Erickson Incorporated announced this week that the company has received FAA approval for composite main rotor blades for S-64 and CH-54 helicopters.
After many years of manufacturing metal blades, the company invested in the future of the S-64 by designing, certifying, and building composite main rotor blades that will bring many benefits. Erickson began the process of designing the new blades in 2008, working closely with the FAA and various industry partners. In 2013 they collaborated with Helicopter Transport Services (HTS), so the blades could be utilized on CH-54 rotorcraft as well.
To maintain close control of blade manufacture, Erickson built a composite manufacturing facility from scratch in 2015. After thousands of hours of design, testing, and analysis by their engineers and partners, the new composite main rotor blades are now approved by the FAA for the S-64E with an initial life that will increase as fatigue testing continues. Certification for the CH-54A is expected to follow quickly in the coming weeks, and certification for the S-64F and CH-54B should be received this summer.
In February Erickson announced the S-64F+ which will have composite main rotor blades, an enhanced cockpit and flight control system, an improved water cannon, and what the company calls a modern engine enhancing range and fuel efficiency.
Erickson, the manufacturer and operator of the S-64 Air Crane helicopter, has announced a new venture with Sikorsky, a Lockheed Martin Company. They intend to develop a new “pilot optional nighttime firefighting solution”, integrating Sikorsky’s MATRIX™ Technology into a digitally enabled fire management system never-before used in night firefighting. Erickson said it will enhance cockpit awareness and flight crew safety during day and night operations.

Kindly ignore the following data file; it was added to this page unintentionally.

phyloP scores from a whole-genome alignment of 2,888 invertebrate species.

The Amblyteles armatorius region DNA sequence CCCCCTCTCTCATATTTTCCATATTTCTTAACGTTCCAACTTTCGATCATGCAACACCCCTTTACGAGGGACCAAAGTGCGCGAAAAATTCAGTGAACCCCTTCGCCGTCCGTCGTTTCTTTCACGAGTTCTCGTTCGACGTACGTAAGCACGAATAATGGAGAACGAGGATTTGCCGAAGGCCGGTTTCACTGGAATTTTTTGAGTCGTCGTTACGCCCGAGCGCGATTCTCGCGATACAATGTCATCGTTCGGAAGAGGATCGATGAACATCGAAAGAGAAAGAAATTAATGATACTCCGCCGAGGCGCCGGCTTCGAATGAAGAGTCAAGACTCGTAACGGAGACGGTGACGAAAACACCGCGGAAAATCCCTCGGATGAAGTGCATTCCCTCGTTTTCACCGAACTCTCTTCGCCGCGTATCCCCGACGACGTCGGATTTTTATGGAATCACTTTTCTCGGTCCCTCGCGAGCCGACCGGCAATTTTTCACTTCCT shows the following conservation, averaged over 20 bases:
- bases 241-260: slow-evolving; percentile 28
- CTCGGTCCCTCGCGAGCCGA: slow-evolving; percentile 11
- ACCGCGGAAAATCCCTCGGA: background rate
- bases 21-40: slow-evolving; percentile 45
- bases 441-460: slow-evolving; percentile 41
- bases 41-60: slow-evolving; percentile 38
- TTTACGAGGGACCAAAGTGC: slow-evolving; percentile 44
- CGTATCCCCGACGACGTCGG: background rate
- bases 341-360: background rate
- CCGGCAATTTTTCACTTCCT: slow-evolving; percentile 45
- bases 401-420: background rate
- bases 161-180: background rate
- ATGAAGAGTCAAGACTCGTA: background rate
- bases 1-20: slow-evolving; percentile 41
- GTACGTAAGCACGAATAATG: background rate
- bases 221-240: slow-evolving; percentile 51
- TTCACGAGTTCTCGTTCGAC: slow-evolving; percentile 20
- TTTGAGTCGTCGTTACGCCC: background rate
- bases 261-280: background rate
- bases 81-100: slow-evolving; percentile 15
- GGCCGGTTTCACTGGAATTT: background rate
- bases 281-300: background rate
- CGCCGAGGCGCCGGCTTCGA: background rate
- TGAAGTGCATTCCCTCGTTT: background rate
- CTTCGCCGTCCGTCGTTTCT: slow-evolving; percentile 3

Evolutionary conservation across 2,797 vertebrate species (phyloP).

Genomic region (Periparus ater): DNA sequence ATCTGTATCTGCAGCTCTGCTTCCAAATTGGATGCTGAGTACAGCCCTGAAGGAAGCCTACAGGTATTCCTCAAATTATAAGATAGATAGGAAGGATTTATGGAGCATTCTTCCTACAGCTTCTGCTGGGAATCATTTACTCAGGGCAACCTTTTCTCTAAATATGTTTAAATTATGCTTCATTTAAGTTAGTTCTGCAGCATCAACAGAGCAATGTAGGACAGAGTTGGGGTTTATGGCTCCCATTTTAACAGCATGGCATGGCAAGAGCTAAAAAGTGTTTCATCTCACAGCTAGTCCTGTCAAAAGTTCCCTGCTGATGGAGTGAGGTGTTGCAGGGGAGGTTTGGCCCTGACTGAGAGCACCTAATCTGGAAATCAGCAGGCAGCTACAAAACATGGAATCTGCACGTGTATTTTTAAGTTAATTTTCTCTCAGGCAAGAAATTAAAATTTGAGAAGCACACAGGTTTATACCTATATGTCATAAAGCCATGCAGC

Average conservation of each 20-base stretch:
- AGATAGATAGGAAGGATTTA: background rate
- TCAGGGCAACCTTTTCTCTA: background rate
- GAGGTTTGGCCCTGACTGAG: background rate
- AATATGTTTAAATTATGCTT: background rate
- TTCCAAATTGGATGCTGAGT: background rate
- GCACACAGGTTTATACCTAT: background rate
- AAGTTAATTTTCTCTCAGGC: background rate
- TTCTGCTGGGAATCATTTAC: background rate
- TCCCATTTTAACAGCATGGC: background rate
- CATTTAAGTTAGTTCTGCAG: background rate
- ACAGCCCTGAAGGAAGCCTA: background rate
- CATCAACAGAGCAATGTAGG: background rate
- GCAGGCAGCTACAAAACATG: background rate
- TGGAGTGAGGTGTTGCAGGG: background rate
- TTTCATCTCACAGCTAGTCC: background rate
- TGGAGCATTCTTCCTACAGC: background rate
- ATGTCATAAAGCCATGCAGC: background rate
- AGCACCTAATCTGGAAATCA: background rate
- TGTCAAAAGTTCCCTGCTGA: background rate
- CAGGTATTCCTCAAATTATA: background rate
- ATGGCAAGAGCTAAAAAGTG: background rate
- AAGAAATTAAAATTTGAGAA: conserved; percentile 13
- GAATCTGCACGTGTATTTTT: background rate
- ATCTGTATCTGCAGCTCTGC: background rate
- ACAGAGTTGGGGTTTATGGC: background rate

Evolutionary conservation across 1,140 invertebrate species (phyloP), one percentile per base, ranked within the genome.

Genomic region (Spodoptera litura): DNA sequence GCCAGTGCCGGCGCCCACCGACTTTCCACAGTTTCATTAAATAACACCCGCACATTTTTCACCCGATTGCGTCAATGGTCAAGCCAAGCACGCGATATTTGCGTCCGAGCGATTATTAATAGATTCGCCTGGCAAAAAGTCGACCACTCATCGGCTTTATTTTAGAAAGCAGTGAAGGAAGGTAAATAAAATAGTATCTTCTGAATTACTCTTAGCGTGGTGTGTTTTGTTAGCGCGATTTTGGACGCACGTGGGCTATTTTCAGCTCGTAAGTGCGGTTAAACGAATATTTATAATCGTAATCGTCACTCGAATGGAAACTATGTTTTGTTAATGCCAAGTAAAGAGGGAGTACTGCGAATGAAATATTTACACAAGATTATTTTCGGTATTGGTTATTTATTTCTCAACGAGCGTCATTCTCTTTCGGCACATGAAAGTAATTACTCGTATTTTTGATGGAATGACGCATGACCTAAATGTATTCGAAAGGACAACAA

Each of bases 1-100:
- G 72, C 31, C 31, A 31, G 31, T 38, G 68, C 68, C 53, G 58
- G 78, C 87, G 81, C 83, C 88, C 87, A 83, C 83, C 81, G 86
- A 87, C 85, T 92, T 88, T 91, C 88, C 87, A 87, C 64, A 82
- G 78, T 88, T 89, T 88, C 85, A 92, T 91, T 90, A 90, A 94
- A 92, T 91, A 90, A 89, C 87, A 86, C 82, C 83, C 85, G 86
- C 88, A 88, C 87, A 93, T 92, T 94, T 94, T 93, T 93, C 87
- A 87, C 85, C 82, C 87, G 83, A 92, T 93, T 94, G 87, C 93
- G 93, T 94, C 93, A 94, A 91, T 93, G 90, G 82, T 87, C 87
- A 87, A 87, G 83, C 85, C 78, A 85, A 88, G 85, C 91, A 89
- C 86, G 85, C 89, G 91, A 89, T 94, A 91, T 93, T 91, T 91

We have asked Erickson for more information, but it sounds like it could operate with or without a pilot on board, in other words, remotely piloted or autonomous.
Systems intelligence that will give operators the confidence to fly their large rotorcraft safely, reliably and affordably as autonomous or optionally piloted aircraft.
Air Cranes, which are sometimes referred to as helitankers, can carry up to 2,650 gallons of water.
A new Air Crane model
Erickson also announced a new production line of the legacy Air Crane helicopter, introducing the S-64F+.
The upgraded model will include composite main rotor blades, an enhanced cockpit and flight control system, an improved water cannon, and what the company calls a modern engine enhancing range and fuel efficiency.
This month Erickson Incorporated delivered another Air Crane firefighting helicopter to the Korea Forest Service (KFS), completing the delivery of the latest two-aircraft order. Another S-64 was delivered to the KFS in November. This brings the KFS operational fleet up to six S-64 Air Crane helicopters.
In 2001, KFS became the first foreign government to purchase S-64 helicopters from Erickson. The recently delivered versions have composite main rotor blades and glass cockpits. Some of the S-64 helicopters in the KFS fleet have the optional front-mounted water cannon.
Flight Global reports that the helicopter delivered in December, registration HJ9659, is a re-manufactured aircraft built by Sikorsky in 1968 that has been out of service since 1993. Erickson purchased it in November 2018.
Two S-64 helicopters have crashed while hover refilling in the last six years. One owned and operated by the KFS crashed into a lake May 9, 2013 near the Andong Dam, Kyeongbuk Province, South Korea. The two pilots died at the scene and a maintenance crew chief on board sustained serious injuries. On January 28, 2019 an Air-Crane impacted the water while assigned to a wildfire in Victoria, Australia. Three crewmembers sustained minor injuries.